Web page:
The City God Pavilion is situated atop Wu Mountain at No. 3 Wushan Square in Shangcheng District, Hangzhou City. To get there, you can choose one of the following ways:

Bus: Take bus 8, 13, 39, 66, 71, 84, 195, 198, 283, 287, 308, 315, 352, 7280, 7295, 8230, 8514, or WE1314, get off at Gulou Stop (鼓楼站), and walk about 700 meters to the southwest to reach the pavilion.

Metro: The closest metro station to the City God Pavilion is Wushan Square on line 7. After getting out of the station from Exit C, walk about 500 meters to the south to reach the pavilion.


Highlights of City God Pavilion

Wu Mountain Scenery Relief

wu mountain scenery relief in city god pavilion

At the entrance of the scenic area stands a large granite relief titled “Wu Mountain Scenery.” This impressive artwork spans 27 meters in length and 6 meters in height. Set against the backdrop of the Southern Song Dynasty, with the City God Temple as its centerpiece, it vividly depicts the bustling and vibrant atmosphere of the ancient street during temple fairs held on Wu Mountain. The relief portrays a scene teeming with ancient-style teahouses, taverns, and local delicacies, alongside various entertainers such as musicians, storytellers, and fortune tellers. It offers a glimpse into the diverse array of activities and characters present during festive occasions, showcasing a rich tapestry of life in ancient Hangzhou.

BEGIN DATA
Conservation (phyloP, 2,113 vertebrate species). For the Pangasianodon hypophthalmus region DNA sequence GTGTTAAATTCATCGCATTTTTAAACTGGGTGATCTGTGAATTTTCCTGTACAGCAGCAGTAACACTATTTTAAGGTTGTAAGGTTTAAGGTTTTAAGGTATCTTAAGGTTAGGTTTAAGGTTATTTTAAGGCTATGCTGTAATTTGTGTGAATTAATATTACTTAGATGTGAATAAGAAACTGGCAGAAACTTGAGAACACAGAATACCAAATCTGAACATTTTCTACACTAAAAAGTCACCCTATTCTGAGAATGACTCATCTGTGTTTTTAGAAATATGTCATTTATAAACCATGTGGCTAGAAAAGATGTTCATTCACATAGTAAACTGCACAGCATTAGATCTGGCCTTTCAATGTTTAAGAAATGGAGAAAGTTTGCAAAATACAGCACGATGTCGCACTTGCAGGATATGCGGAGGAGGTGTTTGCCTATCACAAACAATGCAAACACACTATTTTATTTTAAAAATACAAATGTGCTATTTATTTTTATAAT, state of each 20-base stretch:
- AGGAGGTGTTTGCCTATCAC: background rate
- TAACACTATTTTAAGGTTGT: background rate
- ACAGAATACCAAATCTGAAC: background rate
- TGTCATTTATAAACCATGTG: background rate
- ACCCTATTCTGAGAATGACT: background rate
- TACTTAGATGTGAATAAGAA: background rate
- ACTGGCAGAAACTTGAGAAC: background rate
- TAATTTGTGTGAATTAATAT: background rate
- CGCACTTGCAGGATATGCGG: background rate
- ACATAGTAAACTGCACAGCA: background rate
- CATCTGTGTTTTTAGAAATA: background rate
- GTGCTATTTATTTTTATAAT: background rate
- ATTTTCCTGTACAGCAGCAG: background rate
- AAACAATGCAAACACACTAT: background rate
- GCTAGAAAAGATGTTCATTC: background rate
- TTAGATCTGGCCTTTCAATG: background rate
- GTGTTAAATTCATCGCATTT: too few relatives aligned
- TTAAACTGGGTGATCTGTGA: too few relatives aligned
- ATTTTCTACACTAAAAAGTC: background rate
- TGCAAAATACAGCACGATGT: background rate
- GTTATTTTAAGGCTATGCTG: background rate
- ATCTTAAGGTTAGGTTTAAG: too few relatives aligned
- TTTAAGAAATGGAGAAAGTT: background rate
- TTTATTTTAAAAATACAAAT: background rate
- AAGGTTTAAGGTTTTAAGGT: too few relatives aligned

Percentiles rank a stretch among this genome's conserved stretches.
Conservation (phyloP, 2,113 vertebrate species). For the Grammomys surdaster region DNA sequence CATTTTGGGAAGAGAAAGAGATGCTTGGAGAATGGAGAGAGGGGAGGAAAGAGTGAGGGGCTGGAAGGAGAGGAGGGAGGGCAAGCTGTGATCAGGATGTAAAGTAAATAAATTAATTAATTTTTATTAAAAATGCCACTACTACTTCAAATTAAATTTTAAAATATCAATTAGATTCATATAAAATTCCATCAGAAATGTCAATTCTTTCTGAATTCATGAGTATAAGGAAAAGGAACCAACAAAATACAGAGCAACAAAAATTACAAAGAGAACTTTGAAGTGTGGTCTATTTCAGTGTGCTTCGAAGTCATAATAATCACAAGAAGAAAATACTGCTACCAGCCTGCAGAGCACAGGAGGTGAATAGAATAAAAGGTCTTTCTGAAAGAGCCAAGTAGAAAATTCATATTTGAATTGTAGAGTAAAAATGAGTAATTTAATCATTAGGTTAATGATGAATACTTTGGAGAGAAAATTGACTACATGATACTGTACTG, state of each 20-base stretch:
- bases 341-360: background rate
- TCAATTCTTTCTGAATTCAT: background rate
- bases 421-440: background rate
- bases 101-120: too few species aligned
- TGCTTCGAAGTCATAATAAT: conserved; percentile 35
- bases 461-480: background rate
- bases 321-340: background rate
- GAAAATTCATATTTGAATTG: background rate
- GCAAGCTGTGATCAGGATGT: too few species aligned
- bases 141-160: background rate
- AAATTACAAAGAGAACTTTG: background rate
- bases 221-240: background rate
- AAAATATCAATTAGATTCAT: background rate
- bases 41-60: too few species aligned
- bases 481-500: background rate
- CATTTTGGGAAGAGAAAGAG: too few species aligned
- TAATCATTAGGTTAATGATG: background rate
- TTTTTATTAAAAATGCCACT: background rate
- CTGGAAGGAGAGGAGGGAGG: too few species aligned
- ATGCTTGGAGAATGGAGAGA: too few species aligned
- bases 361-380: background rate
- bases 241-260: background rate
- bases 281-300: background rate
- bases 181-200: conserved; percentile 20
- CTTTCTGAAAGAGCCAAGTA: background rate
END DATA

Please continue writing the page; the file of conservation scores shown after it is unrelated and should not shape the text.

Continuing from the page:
Wooden Sculpture of Southern Song Hangzhou

wooden sculpture of southern song hangzhou